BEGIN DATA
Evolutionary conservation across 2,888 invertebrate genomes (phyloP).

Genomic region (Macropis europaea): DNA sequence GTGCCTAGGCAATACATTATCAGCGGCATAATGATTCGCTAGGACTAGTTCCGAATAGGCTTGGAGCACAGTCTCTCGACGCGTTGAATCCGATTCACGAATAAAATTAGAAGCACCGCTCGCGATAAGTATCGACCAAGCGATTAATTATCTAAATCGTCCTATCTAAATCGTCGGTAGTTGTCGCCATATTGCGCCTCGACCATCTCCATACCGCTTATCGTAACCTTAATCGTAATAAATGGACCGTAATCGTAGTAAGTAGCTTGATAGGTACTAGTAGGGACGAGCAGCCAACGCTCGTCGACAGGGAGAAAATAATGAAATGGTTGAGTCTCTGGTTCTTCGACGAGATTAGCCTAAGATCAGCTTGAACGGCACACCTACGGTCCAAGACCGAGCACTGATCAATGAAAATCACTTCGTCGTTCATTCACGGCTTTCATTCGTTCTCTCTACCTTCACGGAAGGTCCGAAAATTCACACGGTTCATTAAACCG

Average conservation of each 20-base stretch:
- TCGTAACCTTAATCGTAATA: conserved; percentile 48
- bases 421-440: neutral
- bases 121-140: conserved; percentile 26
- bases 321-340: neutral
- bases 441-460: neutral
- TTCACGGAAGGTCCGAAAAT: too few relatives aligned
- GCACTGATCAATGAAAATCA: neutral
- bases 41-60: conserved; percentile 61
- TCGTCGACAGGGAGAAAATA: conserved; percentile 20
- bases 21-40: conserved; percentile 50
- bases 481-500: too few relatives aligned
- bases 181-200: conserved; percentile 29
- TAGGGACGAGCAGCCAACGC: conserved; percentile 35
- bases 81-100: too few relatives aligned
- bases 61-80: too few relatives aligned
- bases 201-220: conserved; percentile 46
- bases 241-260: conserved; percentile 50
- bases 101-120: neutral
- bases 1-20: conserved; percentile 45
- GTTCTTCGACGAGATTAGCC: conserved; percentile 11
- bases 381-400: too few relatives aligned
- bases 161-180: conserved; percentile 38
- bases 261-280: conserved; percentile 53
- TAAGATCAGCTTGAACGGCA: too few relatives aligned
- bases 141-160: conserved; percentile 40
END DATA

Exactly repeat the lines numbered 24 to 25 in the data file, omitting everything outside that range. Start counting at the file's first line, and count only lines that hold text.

- bases 381-400: too few relatives aligned
- bases 161-180: conserved; percentile 38